— David Barton’s sermon for Sunday 21-February —
I’d like to say something about the first reading we had today: the story from Genesis about God’s covenant with Abraham. It’s not a easy passage but, along with the gospel, it’s a passage that lies at the heart of the biblical message. It’s, strange, and it’s about mystery and miracle – neither of which are very easy for 21st Century Christians to digest. But let me tell the story and then say why I think it’s important for us.
Abraham has made a long, uncertain journey, from Mesopotamia, (modern Iraq,) around what we call the Fertile Crescent and arrived in Canaan. And it has now became clear that this is to be his place. Twice God has told him that he will have numerous descendants who will inhabit this land. And yet…….he still has no son, and he and Sarah are old. I always enjoy these stories about Abraham. Particularly because he always has a very direct relationship with God. Refreshingly frank and honest. And here he is very direct. This is almost a shout of accusation. “You have given me no offspring”. What is this all about?
And then this slightly barbed beginning leads into a passage that is – as I hope you sensed when you heard it – extraordinary, powerful, and one which is pivotal in terms of the history of faith. Important for Christians, because this is the passage to which Paul, and the writer of the Epistle of James, and the writer of Hebrews all look back to, building on it their understanding of God and the work of Jesus. And hugely important for Jews – of course. One of the sisters at Fairacres used to go regularly to the Leo Baeck Rabbinic College in North London – a training college for future Rabbis. She told me that it is hard to covey the sense of devotion and reverence that the rabbis bring to this passage. It is an ancient piece of scripture, handed down in an oral tradition long before it was written down. It has about it a powerful sense of mystery and wonder. And the closer you look, the stronger that sense becomes.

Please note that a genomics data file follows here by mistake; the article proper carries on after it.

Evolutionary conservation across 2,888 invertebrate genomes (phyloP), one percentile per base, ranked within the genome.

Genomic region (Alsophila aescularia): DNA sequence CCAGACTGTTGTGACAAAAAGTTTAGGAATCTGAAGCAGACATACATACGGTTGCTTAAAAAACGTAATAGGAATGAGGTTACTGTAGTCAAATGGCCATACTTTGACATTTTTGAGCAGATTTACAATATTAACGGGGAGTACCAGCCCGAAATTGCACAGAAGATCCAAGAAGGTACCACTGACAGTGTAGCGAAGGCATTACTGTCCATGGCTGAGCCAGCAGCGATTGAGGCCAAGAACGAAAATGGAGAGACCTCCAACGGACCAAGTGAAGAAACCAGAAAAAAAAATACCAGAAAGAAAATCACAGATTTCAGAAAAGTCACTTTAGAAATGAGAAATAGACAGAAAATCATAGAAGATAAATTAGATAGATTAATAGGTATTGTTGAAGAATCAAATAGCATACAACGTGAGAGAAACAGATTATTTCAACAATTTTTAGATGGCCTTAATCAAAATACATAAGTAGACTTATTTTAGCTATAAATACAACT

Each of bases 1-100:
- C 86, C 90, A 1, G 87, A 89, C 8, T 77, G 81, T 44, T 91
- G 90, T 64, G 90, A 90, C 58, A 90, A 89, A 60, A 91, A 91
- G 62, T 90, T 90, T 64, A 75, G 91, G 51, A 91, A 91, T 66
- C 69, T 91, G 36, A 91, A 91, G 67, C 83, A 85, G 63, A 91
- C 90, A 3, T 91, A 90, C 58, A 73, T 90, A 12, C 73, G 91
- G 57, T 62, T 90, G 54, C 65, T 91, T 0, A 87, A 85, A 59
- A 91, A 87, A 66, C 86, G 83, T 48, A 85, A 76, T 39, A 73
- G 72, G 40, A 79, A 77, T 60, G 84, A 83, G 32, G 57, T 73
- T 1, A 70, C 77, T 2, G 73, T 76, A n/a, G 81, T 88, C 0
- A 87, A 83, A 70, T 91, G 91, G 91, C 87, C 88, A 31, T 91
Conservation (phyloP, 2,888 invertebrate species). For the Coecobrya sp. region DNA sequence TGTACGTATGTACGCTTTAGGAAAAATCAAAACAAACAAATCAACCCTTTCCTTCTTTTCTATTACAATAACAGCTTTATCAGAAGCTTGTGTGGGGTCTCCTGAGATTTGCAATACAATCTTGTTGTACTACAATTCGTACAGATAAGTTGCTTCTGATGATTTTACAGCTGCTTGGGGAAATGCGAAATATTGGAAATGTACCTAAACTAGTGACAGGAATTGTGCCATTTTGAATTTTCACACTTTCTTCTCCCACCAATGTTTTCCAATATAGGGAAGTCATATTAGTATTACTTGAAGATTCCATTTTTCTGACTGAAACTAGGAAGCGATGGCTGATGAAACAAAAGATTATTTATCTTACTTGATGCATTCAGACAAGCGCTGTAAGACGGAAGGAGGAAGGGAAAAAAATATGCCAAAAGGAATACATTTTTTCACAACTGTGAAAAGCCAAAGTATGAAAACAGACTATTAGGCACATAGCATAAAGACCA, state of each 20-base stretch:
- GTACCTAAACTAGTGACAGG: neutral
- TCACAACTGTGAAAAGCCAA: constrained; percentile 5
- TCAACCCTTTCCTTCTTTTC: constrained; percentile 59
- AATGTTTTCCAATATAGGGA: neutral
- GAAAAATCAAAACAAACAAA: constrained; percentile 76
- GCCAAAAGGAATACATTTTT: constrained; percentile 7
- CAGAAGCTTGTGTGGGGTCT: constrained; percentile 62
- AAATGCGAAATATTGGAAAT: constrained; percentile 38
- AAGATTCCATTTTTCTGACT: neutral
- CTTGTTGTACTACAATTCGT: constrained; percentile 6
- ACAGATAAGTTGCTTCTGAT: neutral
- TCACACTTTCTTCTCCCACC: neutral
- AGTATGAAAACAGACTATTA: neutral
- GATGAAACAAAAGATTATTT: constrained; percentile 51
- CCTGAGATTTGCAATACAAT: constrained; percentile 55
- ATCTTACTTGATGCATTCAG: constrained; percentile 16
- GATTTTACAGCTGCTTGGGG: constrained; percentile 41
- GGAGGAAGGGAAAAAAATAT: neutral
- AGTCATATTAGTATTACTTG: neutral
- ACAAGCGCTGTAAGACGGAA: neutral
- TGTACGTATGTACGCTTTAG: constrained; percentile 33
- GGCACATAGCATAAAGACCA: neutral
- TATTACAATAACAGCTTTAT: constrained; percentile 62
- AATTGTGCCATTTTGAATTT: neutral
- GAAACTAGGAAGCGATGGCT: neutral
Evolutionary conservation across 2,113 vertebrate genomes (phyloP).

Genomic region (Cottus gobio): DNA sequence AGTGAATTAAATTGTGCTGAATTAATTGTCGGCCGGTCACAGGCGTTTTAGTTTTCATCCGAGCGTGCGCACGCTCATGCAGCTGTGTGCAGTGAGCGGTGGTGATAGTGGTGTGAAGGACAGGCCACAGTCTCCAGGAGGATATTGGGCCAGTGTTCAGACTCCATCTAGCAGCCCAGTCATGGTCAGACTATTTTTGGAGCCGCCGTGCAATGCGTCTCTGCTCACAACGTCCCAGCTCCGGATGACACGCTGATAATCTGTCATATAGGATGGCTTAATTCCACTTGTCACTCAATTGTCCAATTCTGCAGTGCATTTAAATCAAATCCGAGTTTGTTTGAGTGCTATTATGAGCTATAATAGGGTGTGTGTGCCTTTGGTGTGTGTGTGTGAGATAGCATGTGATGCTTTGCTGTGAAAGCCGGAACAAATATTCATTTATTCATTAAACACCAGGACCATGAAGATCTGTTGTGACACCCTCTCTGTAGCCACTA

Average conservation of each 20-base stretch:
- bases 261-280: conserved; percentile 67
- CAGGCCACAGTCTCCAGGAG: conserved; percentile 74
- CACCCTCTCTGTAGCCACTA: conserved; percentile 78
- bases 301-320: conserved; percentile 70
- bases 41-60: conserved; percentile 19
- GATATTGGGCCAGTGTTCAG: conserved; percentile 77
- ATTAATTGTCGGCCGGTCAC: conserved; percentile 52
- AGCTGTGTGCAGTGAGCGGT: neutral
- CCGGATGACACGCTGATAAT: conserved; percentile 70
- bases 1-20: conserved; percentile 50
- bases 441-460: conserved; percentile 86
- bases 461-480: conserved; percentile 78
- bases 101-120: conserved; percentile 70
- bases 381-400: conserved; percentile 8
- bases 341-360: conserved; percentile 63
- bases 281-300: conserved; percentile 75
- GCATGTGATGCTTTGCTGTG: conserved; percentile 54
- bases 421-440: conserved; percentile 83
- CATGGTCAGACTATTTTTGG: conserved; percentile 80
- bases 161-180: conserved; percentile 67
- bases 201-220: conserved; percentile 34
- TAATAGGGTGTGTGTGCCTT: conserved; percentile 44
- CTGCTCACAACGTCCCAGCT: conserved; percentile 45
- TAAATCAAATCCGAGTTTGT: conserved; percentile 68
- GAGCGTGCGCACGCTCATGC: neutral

God’s response to Abraham is to ask him to look at the vast bowl of the night sky above him. Abraham’s descendants will be as numerous as the stars of heaven – uncountable. And, impossible though that seems to Abraham, he trusts that God will do it. And God saw the trust and “reckoned it to him as righteousness”. It is the first lesson we all of us have to learn about faith. It’s our trust God looks for, not our goodness, or dutifulness. Abraham was not a particularly good man. But this is how God always works. Remember the dying thief on the cross? He asked that Jesus should remember him – and was promised paradise. On the basis of our slender trust God pours out gifts beyond our imagining.
And this is made real in a passage that is among the most extraordinary in the bible. God puts Abraham into a deep sleep. The word used in Hebrew is the same word used when God puts Adam into a deep sleep in order to take his rib and make Eve. So it’s word associated with God intervening for a very special purpose. And in this sleep Abraham has a vision. He cuts the corpses of animals in half and lays them opposite each other on the ground. Then he waits, watching, defending them against the birds of prey who of course see them as food. And then as he watches, Abraham sees the flaming pot and the torch pass between the two halves of the animals. This is God sealing his promise to Abraham, and not just him: to all who follow him too This is apparently what you did. As you pass through the two halves of the animals in effect you are saying “If I break this covenant, do to me what has been done to these animals.” This is God choosing to bind himself to his promise. Few things could be more awesome.